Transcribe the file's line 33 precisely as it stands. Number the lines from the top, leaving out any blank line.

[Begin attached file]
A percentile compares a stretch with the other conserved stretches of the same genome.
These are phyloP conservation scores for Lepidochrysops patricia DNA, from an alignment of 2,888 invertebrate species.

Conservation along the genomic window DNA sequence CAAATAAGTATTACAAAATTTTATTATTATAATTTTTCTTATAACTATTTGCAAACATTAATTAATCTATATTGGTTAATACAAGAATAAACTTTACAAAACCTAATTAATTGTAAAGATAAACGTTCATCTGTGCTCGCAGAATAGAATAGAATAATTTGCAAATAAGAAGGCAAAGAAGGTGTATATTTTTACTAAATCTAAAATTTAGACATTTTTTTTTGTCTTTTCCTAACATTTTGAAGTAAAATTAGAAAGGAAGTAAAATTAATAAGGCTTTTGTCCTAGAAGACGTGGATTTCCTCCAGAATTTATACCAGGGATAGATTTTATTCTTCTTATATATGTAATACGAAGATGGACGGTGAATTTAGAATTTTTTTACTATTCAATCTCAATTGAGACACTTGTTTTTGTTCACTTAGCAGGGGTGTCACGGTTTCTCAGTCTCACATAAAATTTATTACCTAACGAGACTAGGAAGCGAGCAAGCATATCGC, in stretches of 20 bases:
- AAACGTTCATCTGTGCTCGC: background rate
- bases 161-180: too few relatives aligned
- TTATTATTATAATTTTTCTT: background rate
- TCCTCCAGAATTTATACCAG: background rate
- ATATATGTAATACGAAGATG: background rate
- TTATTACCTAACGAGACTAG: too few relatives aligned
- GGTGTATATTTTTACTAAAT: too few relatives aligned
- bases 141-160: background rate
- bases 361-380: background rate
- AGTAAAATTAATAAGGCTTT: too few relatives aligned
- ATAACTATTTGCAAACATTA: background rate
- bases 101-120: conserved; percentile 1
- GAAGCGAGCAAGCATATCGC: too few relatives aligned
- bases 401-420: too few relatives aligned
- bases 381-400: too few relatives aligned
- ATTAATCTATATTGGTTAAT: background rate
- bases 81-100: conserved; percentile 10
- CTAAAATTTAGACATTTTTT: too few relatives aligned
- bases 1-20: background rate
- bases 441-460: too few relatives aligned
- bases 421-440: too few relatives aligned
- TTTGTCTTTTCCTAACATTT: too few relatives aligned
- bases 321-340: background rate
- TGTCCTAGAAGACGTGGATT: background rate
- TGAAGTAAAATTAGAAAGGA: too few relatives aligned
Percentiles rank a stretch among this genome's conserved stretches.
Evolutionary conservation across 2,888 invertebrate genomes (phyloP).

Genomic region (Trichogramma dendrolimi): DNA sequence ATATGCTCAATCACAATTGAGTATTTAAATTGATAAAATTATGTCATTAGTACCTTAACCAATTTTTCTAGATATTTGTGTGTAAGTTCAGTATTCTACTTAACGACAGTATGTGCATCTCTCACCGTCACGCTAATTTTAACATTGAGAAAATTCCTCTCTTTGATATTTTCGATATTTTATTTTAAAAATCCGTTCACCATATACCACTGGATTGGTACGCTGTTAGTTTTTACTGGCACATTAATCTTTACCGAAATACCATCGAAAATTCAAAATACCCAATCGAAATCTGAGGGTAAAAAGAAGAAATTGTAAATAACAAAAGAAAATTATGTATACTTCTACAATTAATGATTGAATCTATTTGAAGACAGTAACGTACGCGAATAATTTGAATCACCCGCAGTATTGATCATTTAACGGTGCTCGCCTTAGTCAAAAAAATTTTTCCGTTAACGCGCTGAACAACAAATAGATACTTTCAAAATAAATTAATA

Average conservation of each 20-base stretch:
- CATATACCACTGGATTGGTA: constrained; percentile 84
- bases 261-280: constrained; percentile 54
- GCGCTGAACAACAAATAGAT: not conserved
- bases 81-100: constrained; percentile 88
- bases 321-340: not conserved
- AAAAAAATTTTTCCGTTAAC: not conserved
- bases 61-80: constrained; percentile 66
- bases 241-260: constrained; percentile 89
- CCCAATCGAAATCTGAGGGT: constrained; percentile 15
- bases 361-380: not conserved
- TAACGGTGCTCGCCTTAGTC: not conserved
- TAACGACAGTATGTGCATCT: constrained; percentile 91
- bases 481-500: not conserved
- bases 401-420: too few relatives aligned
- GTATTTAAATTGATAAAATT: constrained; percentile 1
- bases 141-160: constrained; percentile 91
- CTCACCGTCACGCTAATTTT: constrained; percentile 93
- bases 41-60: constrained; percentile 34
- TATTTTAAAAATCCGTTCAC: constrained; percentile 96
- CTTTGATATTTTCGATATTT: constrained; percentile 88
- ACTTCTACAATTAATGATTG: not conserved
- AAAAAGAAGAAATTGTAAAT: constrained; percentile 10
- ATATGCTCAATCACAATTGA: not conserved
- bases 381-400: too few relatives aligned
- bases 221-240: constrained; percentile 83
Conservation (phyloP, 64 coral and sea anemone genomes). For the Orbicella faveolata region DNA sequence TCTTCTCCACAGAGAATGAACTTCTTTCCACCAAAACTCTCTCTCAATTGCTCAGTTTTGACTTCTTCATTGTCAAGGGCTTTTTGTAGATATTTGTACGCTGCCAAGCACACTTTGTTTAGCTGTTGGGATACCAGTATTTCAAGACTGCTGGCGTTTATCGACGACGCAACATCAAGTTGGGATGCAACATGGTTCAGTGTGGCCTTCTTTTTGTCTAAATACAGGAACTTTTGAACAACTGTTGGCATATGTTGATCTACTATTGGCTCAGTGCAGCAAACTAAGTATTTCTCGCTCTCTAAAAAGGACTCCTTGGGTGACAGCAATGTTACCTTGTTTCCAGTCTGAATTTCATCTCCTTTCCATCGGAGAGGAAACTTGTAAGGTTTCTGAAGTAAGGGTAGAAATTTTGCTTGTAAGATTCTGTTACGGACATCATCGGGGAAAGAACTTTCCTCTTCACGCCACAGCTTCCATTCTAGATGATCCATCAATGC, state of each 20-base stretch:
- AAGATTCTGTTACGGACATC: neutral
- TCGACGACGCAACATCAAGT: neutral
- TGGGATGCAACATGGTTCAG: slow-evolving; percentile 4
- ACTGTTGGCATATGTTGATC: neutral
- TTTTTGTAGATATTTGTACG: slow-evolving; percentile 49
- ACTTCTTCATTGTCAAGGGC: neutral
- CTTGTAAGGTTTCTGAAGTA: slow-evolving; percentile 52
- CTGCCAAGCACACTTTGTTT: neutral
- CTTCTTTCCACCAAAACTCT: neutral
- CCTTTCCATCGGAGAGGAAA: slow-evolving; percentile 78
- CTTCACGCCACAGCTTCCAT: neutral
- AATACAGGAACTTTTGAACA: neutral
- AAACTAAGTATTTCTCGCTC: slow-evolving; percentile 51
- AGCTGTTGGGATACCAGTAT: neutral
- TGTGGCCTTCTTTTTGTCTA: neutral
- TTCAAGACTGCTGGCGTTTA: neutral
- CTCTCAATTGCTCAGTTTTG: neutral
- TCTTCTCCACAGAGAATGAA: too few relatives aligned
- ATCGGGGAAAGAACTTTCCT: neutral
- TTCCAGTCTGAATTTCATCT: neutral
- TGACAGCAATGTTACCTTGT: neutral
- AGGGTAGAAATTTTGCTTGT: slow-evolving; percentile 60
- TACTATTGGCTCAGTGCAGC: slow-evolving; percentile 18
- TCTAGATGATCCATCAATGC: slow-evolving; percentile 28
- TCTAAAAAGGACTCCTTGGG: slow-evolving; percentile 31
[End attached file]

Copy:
- CATATACCACTGGATTGGTA: constrained; percentile 84